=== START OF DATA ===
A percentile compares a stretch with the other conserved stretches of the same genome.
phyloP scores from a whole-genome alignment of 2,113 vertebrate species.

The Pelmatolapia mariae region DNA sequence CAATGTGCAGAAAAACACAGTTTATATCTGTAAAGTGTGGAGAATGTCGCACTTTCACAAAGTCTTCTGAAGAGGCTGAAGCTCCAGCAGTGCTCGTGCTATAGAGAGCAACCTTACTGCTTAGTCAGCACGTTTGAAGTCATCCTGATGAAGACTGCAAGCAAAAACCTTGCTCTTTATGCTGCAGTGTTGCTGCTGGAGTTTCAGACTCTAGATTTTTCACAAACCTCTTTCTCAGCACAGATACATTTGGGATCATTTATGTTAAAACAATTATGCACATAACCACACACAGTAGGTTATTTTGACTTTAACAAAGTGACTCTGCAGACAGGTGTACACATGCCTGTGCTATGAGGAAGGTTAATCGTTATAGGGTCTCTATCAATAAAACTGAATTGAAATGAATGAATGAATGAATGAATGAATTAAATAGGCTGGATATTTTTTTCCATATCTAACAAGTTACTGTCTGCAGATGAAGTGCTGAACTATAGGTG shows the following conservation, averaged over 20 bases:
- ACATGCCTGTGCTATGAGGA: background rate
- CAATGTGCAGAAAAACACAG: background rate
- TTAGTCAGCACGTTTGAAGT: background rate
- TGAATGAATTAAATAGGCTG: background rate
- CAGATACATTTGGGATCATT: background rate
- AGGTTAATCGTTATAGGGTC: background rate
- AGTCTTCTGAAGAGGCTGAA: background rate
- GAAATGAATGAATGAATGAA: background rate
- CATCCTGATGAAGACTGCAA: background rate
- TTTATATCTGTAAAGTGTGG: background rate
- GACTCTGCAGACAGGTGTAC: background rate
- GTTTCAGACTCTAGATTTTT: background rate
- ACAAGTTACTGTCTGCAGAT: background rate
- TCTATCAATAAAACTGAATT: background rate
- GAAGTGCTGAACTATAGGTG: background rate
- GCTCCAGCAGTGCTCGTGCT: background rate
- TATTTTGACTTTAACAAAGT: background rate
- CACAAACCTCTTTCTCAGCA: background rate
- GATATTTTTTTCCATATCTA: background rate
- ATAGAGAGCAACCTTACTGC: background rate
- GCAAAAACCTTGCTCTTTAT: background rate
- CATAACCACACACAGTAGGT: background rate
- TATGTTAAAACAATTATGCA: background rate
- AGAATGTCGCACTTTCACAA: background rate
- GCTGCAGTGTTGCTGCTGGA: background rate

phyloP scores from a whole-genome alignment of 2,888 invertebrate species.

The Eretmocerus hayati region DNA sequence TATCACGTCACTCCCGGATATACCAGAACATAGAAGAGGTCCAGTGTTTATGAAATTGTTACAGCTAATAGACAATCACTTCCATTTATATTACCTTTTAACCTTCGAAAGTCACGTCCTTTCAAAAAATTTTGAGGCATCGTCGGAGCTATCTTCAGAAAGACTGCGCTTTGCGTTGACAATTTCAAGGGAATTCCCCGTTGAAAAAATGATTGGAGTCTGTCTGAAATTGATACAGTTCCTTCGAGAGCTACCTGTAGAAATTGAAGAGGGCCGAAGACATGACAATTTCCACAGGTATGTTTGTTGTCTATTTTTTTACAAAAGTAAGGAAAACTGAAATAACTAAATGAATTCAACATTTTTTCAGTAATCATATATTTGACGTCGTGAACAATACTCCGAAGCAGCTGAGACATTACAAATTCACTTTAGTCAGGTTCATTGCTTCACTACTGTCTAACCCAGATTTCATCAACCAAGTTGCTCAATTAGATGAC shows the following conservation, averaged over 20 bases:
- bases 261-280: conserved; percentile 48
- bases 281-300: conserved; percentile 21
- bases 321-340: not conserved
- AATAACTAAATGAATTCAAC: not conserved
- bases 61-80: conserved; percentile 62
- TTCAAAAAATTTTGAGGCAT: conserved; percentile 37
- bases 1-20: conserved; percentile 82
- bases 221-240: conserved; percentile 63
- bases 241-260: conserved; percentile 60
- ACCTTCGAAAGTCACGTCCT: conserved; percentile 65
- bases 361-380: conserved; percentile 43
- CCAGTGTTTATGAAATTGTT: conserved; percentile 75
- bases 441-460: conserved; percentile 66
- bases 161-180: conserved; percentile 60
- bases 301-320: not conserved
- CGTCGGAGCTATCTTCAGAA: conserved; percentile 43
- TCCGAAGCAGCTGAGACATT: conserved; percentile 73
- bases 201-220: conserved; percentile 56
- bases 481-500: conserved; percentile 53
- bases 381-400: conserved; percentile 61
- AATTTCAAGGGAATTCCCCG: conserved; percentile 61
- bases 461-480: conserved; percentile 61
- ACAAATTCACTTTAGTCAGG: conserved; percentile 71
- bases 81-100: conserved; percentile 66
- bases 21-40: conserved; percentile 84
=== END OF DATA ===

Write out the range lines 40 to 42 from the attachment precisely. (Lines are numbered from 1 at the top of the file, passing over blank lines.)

- ACCTTCGAAAGTCACGTCCT: conserved; percentile 65
- bases 361-380: conserved; percentile 43
- CCAGTGTTTATGAAATTGTT: conserved; percentile 75